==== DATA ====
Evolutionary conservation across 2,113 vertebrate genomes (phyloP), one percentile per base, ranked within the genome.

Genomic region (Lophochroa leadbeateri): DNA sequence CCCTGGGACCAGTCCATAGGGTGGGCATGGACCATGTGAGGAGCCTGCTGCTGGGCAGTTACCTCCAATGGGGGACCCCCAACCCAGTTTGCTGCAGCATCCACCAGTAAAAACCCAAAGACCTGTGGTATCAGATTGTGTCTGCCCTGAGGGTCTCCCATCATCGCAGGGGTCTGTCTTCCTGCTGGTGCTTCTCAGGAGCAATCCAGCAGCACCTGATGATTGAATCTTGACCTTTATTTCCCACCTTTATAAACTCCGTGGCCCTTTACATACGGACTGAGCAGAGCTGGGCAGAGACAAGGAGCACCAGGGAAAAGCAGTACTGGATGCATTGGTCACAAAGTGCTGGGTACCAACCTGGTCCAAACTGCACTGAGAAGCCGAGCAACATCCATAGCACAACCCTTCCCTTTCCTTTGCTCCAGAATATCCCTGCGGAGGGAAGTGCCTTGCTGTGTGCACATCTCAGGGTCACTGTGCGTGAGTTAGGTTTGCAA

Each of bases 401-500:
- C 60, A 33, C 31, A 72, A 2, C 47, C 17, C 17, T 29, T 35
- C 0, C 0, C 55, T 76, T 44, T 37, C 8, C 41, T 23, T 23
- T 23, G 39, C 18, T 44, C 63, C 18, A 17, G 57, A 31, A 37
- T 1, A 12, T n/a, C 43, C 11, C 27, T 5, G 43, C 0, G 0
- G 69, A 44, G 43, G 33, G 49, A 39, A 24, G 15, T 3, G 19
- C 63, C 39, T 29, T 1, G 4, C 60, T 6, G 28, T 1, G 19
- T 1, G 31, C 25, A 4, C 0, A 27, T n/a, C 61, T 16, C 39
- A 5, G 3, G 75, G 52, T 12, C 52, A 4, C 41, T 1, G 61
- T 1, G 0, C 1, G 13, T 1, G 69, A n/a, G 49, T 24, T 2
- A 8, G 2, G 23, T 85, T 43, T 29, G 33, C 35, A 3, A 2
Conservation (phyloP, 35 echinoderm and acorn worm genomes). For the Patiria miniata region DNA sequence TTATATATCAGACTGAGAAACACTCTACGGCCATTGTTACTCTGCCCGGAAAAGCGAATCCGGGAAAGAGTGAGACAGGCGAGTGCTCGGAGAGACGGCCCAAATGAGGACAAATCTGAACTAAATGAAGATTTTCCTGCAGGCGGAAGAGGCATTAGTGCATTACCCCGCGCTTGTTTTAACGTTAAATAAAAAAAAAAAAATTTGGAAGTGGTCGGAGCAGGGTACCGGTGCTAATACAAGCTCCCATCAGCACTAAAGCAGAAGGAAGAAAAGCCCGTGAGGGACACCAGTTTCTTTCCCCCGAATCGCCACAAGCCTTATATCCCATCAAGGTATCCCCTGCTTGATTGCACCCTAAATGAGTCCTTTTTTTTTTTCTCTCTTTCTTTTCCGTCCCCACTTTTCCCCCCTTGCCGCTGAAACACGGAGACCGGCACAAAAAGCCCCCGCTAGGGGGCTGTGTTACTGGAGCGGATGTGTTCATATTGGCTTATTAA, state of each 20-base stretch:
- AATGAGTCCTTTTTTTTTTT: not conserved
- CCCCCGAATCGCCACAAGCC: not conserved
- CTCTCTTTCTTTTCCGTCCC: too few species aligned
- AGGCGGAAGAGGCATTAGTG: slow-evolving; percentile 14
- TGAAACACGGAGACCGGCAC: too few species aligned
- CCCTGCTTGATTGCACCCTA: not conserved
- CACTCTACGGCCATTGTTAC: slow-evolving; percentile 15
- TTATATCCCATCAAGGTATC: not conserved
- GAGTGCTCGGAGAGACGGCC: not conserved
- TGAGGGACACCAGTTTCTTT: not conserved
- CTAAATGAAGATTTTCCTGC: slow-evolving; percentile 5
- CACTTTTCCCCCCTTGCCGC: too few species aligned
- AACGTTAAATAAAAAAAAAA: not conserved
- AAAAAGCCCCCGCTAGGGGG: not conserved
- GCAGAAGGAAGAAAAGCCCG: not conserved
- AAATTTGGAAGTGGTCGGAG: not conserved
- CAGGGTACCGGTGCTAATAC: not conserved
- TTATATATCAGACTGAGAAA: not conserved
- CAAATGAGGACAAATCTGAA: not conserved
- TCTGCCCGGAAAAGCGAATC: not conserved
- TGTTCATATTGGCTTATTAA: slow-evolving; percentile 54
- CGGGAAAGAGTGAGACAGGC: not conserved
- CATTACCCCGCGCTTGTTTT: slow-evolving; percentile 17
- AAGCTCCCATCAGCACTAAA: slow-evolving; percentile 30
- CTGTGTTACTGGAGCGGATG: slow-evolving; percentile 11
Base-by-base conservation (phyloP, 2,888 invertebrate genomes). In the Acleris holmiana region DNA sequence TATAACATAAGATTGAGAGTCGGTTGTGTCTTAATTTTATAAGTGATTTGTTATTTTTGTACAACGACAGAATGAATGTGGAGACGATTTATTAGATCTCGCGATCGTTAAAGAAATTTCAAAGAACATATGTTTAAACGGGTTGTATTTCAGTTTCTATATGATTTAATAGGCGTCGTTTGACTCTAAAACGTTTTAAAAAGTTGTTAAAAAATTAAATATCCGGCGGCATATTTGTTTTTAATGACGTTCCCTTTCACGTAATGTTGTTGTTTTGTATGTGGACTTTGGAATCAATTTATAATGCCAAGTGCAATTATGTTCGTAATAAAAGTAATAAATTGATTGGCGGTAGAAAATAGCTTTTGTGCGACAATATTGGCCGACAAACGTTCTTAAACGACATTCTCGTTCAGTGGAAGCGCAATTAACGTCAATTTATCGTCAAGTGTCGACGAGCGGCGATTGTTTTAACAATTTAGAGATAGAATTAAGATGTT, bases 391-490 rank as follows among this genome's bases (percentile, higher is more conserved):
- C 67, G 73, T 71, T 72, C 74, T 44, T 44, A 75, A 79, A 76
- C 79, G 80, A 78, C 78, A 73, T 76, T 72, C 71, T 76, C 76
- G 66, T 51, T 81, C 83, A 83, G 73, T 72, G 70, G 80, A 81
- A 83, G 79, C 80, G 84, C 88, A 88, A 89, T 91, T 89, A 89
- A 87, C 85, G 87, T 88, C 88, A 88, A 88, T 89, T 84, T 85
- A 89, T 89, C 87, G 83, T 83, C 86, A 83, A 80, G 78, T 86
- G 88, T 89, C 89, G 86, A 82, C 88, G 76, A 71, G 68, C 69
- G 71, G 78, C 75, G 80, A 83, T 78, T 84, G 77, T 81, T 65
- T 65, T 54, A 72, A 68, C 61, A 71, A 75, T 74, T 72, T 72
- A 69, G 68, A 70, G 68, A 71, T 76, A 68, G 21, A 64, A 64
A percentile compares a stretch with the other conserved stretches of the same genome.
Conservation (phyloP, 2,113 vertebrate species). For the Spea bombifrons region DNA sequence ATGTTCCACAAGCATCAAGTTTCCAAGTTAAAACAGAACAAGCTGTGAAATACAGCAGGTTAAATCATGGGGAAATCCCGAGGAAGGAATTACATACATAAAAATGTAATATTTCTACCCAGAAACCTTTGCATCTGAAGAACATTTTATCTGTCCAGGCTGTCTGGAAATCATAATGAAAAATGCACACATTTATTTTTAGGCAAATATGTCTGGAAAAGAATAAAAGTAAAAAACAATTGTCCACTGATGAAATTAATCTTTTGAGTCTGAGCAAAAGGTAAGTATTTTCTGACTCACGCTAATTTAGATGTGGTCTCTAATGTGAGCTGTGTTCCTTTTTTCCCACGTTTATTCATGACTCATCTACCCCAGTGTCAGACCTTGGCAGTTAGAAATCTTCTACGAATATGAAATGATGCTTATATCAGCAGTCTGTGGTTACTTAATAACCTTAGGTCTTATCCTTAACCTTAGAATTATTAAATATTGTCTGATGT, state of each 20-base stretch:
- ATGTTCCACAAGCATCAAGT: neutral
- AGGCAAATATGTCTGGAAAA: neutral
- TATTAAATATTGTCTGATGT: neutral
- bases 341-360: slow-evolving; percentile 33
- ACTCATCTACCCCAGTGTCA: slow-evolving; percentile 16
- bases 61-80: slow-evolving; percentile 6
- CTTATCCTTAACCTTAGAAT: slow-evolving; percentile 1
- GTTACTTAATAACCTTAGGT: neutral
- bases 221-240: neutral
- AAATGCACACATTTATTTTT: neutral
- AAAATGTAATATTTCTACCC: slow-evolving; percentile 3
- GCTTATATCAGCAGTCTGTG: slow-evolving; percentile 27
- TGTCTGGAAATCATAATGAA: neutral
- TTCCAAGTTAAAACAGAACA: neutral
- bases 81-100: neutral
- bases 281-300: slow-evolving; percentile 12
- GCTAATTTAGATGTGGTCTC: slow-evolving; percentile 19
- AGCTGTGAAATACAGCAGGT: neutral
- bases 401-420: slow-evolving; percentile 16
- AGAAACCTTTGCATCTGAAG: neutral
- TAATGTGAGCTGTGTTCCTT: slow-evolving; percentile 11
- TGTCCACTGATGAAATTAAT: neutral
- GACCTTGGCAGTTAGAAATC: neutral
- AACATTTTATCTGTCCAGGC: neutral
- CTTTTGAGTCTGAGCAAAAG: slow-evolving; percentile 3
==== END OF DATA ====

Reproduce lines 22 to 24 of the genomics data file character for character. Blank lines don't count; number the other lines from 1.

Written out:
- TTATATCCCATCAAGGTATC: not conserved
- GAGTGCTCGGAGAGACGGCC: not conserved
- TGAGGGACACCAGTTTCTTT: not conserved